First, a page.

By Tinashe Mungazi
CHINESE company, Afrochine which was offered a special grant to mine coal next to the Hwange National Park is headed for a showdown after residents and safari operators strongly objected to the move.
Afrochine Smelting (Pvt) Ltd is a subsidiary of China’s second-biggest stainless steel products manufacturer, Tsingshan Group.
The Company currently operates smelters for ferrochrome smelting in Selous and recently fired up its coke oven plant at Lukosi in Hwange.
It is one of the companies that was initially offered a special grant to explore and mine coal in Hwange National Park last year, a move that was strongly resisted by residents, conservationists, safari operators and environmental activists forcing government to reverse the decision.
However, in a recent development, which is set to reignite the issue of mining in or near National Parks and Protected Areas, government issued Afrochine the green light to mine in Deka Safaris Area, a wildlife corridor.
The move has irked residents and safari operators who have come out guns blazing arguing that the development had detrimental effects on livelihoods and tourism.
In a statement on the proposed coal mine released today Greater Whange Residents Association (GWRT) said they strongly objected to the exploration and mining activities in the Deka Safari Area.
Residents said they feared that any mining activity in the said area would affect water bodies leading to pollution, land degradation and will deplete wildlife population.
“We believe mining activities strain the already low water table, which means less water will be available for the wildlife. Water bodies such as rivers near the affected area are likely to be polluted due to mining activities putting the lives of people and animals in danger. Of course, we are aware of the immense contribution of energy being realised from coal to our country’s economy, but we believe greater are the benefits we can obtain from conserving our fauna and flora.”
They added that while jobs would be created through the mining activities they would be short-lived as minerals depleted.
“It is important to take note that mines’ lifespans depend on the availability of a resource and once depleted only a trail of environmental degradation will remain as a sorrowful reminder for generations to come. Yet proper wildlife conservation management is a lifetime benefit to the country.”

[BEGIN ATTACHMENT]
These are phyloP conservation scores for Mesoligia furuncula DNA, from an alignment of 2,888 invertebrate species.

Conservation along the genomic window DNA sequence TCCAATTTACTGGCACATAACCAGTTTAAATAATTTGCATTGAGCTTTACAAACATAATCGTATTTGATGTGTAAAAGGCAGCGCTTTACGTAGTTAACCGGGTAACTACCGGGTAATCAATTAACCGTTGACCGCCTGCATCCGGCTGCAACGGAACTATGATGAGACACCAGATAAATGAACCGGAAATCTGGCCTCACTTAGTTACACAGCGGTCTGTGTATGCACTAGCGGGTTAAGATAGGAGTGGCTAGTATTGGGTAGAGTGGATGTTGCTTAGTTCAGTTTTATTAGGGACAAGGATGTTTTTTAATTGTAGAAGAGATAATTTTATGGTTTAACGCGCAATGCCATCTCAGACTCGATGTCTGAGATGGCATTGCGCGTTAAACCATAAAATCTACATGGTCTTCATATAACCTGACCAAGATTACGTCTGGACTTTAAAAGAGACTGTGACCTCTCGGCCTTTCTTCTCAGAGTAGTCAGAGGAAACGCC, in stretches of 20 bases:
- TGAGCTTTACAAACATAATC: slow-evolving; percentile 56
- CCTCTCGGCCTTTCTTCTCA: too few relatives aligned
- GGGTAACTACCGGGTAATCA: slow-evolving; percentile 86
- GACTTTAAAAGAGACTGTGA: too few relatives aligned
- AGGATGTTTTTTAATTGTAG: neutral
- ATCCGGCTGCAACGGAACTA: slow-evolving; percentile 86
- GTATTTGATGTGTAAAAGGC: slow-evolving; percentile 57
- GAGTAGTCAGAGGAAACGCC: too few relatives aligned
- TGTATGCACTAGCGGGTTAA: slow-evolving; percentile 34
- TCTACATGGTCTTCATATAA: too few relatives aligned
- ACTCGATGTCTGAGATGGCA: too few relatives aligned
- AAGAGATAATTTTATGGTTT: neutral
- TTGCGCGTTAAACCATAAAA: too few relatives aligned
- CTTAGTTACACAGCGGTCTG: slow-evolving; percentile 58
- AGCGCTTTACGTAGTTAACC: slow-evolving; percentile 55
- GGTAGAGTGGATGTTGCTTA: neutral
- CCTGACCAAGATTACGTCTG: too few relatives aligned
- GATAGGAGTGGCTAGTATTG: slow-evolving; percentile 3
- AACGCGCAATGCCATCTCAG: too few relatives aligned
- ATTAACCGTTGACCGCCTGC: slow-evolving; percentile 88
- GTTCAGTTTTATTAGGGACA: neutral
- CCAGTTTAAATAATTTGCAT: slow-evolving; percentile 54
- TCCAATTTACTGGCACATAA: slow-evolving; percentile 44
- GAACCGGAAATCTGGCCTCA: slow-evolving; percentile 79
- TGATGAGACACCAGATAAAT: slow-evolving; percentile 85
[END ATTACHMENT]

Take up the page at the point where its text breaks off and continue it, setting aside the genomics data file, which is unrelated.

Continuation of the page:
According residents, the proposed mining project also stands to destroy and violate local people’s cultural sites and ancestral shrines.
Safari operators have also expressed concern at the latest development with some calling on government to reverse the award.
“We received a notice from SustiGlobal Consultancy that the Chinese company has been given a special mining grant at the Deka Safari Area which is a wildlife corridor. We understand they were given 3710 hectares of land close to Hwange National Park to do coal mining. Our worry is the effects that it will have to the wildlife and tourism in general. Mining in safaris affects the tourism ecosystem and is detrimental to the environment. We do not agree with mining in safari areas. Besides that the area is also close to Shangano cultural site, an important heritage site for the Nambya people and these mining activities will affect culture. As safari operators we have since sent a statement to President Emmerson Mnangagwa to reconsider issuing of special mining grants in safari and national parks areas,” said Elisabeth Pasalk, chairperson for Association for Tourism Hwange.
Through its consultant, SustiGlobal Consultancy the company has since issued questionnaires to various stakeholders in Hwange as part of the consultation process to assist it to identify potential environmental, social, economic and health impacts as well as suggest mitigation or enhancement measures for the proposed project.